Imagine the scenario if you will.
The Principal of a school in British Columbia (let’s call him Mr Bobbio) discovers that one of his teachers (let’s call him Mr Carlio) has lost control of his classroom.
Most of the kids still love Mr Carlio but every week at least one of them turns up in Mr Bobbio’s office accused of committing some misdemeanor or another.
And the word in the staff room is that factions are starting to form among the kids and that Mr Carlio tends to favour one of these factions over the others and on at least one occasion this has spilled over into a fight in the schoolyard.
By now the parents of these children have started to ask questions about whether Mr Carlio is right for the job and wondering if Mr Bobbio should intervene.
“Pupil discipline is the responsibility of the teacher” says Mr Bobbio earnestly “and these matters will be dealt with internally”.
As the school year speeds by the situation gets no better. Grade averages begin to decline, divisions begin to magnify and Mr Carlio gets more and more sarcastic when parents question his authority.
“Have you seen the funding this school receives?” he asks with mock incredulity. “The kids at the school down the street are much more intelligent than your kids” he patiently explains when questioned about poor performance.
But not even the occasional round robin missive to parents from Mr Carlio’s Teaching Assistant (let’s call him Mr Stewio) telling them that this is the happiest classroom he has ever worked in can quell their anxiety and, with just five weeks to go before the crucial end of term tests, Mr Bobbio fires Mr Carlio and appoints a substitute teacher (let’s call him Mr Craigio) to take over.
Crazy situation eh?
A Principal of a school who knew, near the beginning of the term no less, that a teacher was failing in one of the most basic aspects of his job but allowed the situation to spiral out of control and didn’t for one moment think “Maybe I should intervene?” or “Maybe I should performance manage Mr Carlio to ensure the children receive the education they deserve and the grades they are capable of?” or “Maybe the taxes the parents pay to fund my salary compels me to take a more proactive role in running this school and to not just blame everything on the teachers?”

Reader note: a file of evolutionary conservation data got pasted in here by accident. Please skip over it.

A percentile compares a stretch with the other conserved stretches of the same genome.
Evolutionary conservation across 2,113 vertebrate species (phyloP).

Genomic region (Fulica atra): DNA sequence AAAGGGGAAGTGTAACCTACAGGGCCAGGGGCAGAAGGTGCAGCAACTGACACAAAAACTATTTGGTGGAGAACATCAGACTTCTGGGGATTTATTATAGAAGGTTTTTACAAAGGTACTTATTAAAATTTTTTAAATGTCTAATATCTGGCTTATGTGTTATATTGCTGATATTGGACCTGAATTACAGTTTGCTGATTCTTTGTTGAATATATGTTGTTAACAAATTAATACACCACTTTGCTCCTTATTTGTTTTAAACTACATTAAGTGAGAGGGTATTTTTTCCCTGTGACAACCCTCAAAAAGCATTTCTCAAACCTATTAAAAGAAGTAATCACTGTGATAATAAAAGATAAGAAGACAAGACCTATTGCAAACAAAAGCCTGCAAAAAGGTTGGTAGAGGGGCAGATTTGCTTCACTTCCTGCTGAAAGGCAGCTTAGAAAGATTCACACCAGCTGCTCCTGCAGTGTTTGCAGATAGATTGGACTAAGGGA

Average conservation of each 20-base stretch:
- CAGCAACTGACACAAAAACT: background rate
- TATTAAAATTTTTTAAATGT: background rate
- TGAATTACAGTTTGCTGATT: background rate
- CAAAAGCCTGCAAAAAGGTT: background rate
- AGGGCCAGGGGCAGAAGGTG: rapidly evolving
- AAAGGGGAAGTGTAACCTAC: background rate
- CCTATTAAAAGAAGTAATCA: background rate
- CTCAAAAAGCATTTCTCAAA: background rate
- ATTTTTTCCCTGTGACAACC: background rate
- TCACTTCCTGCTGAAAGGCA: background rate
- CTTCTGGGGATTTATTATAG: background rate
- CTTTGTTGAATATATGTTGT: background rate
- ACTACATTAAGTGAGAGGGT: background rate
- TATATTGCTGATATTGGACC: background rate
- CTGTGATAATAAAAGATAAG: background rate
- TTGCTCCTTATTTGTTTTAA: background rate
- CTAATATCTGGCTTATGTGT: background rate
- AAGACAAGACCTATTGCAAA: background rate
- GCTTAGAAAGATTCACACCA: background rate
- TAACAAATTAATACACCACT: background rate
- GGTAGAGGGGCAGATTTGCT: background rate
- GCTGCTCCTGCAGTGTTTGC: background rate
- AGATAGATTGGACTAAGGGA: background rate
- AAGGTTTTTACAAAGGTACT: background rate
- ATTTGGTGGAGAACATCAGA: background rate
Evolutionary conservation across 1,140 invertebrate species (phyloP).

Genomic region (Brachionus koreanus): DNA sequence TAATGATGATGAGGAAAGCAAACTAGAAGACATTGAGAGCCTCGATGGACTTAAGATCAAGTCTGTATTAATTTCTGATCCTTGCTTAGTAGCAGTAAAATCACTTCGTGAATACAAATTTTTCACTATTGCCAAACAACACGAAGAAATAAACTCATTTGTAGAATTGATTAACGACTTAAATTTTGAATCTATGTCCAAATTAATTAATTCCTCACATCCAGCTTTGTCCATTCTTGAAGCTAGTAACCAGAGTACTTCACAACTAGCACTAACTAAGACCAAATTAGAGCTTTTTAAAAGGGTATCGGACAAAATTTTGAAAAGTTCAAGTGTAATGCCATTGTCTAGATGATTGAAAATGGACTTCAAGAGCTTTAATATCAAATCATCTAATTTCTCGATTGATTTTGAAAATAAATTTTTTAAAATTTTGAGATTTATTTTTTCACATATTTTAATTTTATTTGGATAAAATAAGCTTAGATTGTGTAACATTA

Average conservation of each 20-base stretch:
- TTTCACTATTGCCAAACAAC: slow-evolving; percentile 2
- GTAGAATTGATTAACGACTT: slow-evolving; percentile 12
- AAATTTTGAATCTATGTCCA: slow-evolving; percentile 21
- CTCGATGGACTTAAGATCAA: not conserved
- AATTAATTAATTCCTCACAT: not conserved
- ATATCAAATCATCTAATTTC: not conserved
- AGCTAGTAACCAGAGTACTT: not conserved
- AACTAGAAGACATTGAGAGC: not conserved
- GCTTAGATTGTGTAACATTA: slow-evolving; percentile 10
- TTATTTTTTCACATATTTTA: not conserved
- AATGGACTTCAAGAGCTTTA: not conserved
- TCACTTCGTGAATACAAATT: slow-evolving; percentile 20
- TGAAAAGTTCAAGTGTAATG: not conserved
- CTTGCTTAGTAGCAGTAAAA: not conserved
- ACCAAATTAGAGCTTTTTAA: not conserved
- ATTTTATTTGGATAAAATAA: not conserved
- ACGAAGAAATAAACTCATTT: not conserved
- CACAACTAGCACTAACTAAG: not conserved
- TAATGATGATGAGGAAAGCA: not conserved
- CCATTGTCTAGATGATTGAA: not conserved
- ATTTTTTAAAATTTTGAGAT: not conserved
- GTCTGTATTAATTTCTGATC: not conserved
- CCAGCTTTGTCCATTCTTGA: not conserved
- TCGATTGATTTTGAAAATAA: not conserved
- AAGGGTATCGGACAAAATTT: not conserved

A shocking absence of responsibility and accountability that I think we can all agree would never happen in real life.
Anyway, next time out I’ll move away from writing about the education system in British Columbia and get back to writing about the Vancouver Whitecaps.
2 thoughts on “Ring, ring goes the bell”
Suppose Mr Bobbio knows of this trouble in the classroom and has the ideal replacement, let’s call him Markio, but knows he cannot acquire him until after the end of term. It might be difficult to appoint substitute teacher (Mr Craigio) for such a long period of time, so stick with Mr Carlio as long as possible, and only introduce the substitute near the end of term to send a message to the parents that they are doing something about it, while legally not being able to tell them that Mr Markio is on the way.
What if Mr Carlio and plurality of the students were in a secret club called The Avideo Club and no one in the mainstream BC education media dared write a single sentence about it until the near the end of the season when it was left to a blog to report the story.
I’d bet the parents would feel justifiably in the dark.
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